Secondly there is the willing participation in the actual propaganda campaign mounted by the MOD, in support of a war that most people in Britain do not believe should be fought and utilising the newly dubbed “warrior prince” to do so.

The efforts to get Harry to Afghanistan followed the decision in May last year not to send him to Iraq for fear of his being targeted for assassination. This was viewed by the military as a major setback. An insight into the reaction was provided by military historian Peter Caddick-Adams in a contemporary article for the BBC on “the long history of royal service in wars.”

“In some eyes this will be seen as caving-in to insurgent threats to kidnap or target the prince,” he wrote. “In a wider context this may be seen as a break with a long tradition of British royals serving in the military in war zones. Both Harry’s uncle, Prince Andrew, who served in the Falklands as a helicopter pilot, and his grandfather, Prince Philip, who was decorated during World War II for his service with the Royal Navy, faced very real danger in different combat zones.

“Prince Harry’s great uncle, King George VI’s brother, the Duke of Kent, joined the RAF and was killed while flying in 1942. A more distant ancestor, Prince Maurice of Battenberg, a grandson of Queen Victoria, was killed near Mons in 1914 as an officer in the King’s Royal Rifle Corps.

“Some scholars argue that it is the very proximity of the royal family to danger—sharing the suffering of their subjects and soldiers—that has won great respect for the institution of monarchy.... It is indeed a shame that politics has got in the way of this young man’s aspirations to serve his country and follow the tradition of military service that almost every generation of British royals has followed.”

The Army, the Brown government and House of Windsor were determined that, this time, politics would not “get in the way” of efforts to popularise and legitimise the Afghan war—using Prince Harry as a royal “Action Man.”

One can only give a sense of the torrent of bloodthirsty jingoism and patriotic drivel that has been heaped upon the British people by the media in the days since the Harry story broke: page after page of photos of Harry on patrol, in a tank, firing a machine gun, washing his socks in a camp sink and eating curry with the Ghurkhas.

The Daily Mirror’s coverage was fairly typical. “Prince Harry has been battling the Taliban on the front line by calling in air strikes using a surveillance system known as Kill TV.... [O]n New Year’s Eve Harry used it to oversee his first bomb strike.”

Under the headline, “Prince Harry in Afghanistan: Fearless Harry’s frontline battlecry,” another Mirror article read: “His hands expertly grip the machine gun, his face a mask of steely determination as he homes in on his target.”

“Prince Harry, 23, looks like a battle-hardened veteran as he sits surrounded by sandbags and with a box of ammo at his feet to fire on Taliban fighters 650 yards away. And with nerves of steel he declared: ‘It’s just no-man’s-land. They poke their heads up and that’s it.’ ”

Finally,” the Mirror opines, “we have a prince with a purpose. His mother would have been hugely proud of him—and so should we.... Not many members of the royal family can claim to be ‘one of us.’ Harry can.”

Taped interviews reveal a very limited man, someone previously known for a propensity for alcohol and cannabis and dressing in Nazi regalia, who is being used by others far savvier. “All my wishes have come true,” he says. “I haven’t really had a shower for four days. I haven’t washed my clothes for a week. It’s very nice to be sort of a normal person for once, I think it’s about as normal as I’m going to get.”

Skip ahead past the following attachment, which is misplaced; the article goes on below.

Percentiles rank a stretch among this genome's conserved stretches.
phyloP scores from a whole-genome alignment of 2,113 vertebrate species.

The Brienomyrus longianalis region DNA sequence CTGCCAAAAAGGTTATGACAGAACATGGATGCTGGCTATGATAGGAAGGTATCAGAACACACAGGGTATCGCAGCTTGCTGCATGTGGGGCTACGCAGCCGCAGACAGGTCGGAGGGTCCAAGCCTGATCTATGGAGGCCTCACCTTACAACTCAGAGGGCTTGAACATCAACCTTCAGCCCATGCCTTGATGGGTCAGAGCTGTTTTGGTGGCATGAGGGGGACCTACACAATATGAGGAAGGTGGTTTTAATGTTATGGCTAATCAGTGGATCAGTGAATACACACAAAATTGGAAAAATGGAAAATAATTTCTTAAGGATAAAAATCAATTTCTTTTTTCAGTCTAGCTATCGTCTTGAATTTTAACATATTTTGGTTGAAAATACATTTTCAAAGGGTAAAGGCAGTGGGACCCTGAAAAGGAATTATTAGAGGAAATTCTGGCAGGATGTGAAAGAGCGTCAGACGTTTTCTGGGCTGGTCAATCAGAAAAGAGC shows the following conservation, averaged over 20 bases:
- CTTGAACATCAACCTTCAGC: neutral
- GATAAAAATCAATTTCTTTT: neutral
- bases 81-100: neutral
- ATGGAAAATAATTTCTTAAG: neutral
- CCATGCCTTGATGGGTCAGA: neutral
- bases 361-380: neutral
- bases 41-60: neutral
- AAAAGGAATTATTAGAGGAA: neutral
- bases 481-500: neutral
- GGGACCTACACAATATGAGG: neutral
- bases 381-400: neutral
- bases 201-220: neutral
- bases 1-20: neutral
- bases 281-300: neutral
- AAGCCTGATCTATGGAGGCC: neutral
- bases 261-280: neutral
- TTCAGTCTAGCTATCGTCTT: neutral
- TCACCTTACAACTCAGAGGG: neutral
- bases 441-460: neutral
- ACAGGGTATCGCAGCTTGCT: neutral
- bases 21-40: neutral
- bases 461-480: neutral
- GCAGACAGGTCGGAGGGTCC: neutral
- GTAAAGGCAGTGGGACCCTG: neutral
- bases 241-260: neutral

Speaking of the Queen, who made clear how anxious she was for Harry to see active service, he adds, “I have told my grandmother—she actually told me. She told me I’m off to Afghanistan so that was the way it was supposed to be.”

Writing in the Daily Telegraph, the paper’s former editor and biographer of Margaret Thatcher, Charles Moore, had no compunction about admitting what was really at stake in sending Harry to Helmand. In his unabashed support for the operation, he provides a damning indictment of the role played by the British media in the sordid affair.

Noting that George Galloway MP “has accused the BBC of being part of the ‘war effort,’ ” he stated, “Would that this were more often so!... Leave it to the Taliban Broadcasting Corporation (if their fundamentalism permits such a thing to exist) to put their case.”

“Something important was at stake here. It was not the fulfilment of Prince Harry’s personal desire to fight.... [O]ne young man’s longing to be a good soldier is not a big enough reason for so much upheaval. What matters much more is the symbolism.”

That “symbolism” is regarding the Royal Family as the embodiment of Britain’s imperial ambitions and a mechanism for suppressing dissent through the whipping up of patriotism.

“The Royal Family should try to be with the nation for the difficult bits,” Moore continued. “The Queen understood this so strongly 25 years ago that she made sure her own son risked his life. By Prince Harry’s account this week, she did the same with her grandson.... Some may argue that this is a very controversial war, and therefore it is dangerous for the Royal Family to be associated with it.... But it is all the more important to stand by the Army when the politics are rough.”

The Guardian has tried to minimise the impact of its complicity in the media blackout, blandly stating, “The army may try to use Harry’s tour of duty to win popularity for the Afghan mission,” while “the royals may hope the war will lend legitimacy to the prince.” It then asserts, “While the prince was serving in Afghanistan, his role could not be safely debated. Now he is returning, it must be.”

By their actions, the Guardian’s editors and those of their counterparts stand hopelessly compromised. They have forfeited any right to posture as leaders of such a debate.